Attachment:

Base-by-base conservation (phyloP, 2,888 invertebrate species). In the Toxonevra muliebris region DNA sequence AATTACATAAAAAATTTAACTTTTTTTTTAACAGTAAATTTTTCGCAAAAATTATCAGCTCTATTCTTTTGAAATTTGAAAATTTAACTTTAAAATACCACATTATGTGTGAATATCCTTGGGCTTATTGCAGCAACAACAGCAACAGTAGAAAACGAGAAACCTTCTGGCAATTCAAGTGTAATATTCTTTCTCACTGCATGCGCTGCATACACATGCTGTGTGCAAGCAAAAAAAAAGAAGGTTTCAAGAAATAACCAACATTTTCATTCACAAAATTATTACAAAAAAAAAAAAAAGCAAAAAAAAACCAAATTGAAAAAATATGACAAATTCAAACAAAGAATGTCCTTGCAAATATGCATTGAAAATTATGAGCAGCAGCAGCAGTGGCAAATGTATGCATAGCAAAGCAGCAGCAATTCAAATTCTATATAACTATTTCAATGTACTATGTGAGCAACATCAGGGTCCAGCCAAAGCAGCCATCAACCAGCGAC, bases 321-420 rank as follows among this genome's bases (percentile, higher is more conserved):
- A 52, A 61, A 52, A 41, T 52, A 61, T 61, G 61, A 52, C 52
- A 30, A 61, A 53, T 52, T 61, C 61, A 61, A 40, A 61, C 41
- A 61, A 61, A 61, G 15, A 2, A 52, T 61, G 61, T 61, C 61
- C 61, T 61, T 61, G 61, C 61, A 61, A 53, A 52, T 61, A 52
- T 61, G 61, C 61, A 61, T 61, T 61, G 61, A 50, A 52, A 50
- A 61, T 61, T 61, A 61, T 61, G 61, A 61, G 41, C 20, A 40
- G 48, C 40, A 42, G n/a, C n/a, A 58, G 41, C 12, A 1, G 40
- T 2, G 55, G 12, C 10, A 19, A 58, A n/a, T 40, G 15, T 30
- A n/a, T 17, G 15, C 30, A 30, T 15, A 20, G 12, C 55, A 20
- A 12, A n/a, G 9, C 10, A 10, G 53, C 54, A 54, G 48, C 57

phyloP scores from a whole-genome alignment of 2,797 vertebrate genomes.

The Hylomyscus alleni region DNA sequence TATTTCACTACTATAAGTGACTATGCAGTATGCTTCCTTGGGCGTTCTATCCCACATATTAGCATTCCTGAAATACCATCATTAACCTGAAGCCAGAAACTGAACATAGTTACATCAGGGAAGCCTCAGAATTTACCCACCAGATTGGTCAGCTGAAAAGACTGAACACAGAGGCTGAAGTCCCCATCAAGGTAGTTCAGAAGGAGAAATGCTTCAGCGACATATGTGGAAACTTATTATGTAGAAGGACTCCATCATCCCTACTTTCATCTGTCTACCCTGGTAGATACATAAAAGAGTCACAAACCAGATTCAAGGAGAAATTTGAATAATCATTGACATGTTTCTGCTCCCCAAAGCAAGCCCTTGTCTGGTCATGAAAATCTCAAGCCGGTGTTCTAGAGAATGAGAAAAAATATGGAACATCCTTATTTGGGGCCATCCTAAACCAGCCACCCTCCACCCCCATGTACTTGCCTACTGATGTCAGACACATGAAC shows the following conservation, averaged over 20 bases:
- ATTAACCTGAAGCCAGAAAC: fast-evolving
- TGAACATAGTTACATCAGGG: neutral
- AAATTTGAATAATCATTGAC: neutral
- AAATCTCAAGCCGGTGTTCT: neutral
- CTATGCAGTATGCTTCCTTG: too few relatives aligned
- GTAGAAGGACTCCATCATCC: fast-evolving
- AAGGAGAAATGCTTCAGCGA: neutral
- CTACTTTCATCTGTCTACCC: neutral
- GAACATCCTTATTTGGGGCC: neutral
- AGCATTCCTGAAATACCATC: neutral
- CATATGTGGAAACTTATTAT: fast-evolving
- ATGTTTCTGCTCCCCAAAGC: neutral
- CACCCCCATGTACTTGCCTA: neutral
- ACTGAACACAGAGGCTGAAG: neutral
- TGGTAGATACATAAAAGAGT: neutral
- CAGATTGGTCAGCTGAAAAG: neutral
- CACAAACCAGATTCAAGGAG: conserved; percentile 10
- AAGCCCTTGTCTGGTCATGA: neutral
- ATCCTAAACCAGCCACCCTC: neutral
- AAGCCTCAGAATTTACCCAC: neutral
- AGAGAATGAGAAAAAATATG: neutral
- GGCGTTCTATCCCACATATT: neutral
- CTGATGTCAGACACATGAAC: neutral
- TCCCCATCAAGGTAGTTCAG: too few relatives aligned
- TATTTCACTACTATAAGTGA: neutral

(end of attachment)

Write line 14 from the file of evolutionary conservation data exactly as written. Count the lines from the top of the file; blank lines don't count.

- ATTAACCTGAAGCCAGAAAC: fast-evolving